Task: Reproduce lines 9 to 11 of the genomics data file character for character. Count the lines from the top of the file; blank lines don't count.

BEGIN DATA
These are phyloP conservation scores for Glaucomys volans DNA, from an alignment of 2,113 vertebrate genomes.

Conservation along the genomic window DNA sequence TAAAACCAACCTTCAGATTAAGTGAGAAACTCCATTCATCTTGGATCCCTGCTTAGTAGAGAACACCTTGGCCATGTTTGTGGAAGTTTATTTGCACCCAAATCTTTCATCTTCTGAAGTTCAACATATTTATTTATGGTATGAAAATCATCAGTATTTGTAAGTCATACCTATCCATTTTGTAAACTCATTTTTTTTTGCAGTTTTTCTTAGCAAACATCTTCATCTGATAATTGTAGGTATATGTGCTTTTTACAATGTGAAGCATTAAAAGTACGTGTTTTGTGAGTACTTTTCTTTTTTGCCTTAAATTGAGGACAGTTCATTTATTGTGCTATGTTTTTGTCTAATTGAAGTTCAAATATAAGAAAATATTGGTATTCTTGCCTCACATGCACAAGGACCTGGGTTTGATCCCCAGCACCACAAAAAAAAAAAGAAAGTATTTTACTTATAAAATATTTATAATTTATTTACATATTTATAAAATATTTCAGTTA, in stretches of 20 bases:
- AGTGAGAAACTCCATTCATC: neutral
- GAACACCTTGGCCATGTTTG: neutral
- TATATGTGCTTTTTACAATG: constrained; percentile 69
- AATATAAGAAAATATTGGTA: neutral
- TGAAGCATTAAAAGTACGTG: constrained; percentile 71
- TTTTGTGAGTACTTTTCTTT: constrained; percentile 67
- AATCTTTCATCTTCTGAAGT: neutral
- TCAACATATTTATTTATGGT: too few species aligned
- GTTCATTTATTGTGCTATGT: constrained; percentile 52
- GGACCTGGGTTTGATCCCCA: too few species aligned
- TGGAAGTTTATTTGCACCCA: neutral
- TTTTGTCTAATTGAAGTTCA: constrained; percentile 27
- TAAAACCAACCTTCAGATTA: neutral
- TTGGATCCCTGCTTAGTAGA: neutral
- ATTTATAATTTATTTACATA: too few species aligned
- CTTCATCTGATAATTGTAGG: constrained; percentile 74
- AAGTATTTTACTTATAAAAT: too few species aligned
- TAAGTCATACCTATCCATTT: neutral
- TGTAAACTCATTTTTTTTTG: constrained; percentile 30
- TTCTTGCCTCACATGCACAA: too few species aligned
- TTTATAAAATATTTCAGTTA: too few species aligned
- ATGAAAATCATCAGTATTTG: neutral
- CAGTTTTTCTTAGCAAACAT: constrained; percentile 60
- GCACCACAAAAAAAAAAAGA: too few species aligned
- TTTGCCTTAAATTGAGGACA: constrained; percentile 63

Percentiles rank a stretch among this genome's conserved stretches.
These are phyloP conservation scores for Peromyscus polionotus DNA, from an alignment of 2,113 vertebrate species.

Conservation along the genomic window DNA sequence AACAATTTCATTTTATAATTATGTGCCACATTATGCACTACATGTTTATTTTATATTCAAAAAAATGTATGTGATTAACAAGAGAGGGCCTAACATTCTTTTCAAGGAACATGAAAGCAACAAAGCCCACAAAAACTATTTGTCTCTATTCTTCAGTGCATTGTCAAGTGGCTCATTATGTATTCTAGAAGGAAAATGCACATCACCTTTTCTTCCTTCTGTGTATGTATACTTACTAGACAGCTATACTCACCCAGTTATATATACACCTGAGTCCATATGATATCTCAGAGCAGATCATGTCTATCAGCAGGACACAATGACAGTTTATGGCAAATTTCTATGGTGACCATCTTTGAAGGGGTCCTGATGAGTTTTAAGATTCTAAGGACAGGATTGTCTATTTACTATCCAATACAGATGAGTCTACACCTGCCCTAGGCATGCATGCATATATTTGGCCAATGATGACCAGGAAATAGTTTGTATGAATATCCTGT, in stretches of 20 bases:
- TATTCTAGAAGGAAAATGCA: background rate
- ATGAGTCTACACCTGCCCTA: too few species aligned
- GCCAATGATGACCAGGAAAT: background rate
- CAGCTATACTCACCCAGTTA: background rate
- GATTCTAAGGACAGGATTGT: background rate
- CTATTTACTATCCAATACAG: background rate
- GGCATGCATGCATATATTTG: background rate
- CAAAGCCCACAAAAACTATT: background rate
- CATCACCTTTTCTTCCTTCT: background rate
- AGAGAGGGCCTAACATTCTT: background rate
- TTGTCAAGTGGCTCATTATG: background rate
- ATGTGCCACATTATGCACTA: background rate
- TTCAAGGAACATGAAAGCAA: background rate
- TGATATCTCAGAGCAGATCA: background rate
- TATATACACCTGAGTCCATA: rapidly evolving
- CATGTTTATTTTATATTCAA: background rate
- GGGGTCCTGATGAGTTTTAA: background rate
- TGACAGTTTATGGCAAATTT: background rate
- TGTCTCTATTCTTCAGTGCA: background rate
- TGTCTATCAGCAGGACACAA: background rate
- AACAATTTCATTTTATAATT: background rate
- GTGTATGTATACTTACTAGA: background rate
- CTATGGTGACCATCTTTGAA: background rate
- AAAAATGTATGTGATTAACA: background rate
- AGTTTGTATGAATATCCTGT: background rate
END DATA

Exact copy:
- AATCTTTCATCTTCTGAAGT: neutral
- TCAACATATTTATTTATGGT: too few species aligned
- GTTCATTTATTGTGCTATGT: constrained; percentile 52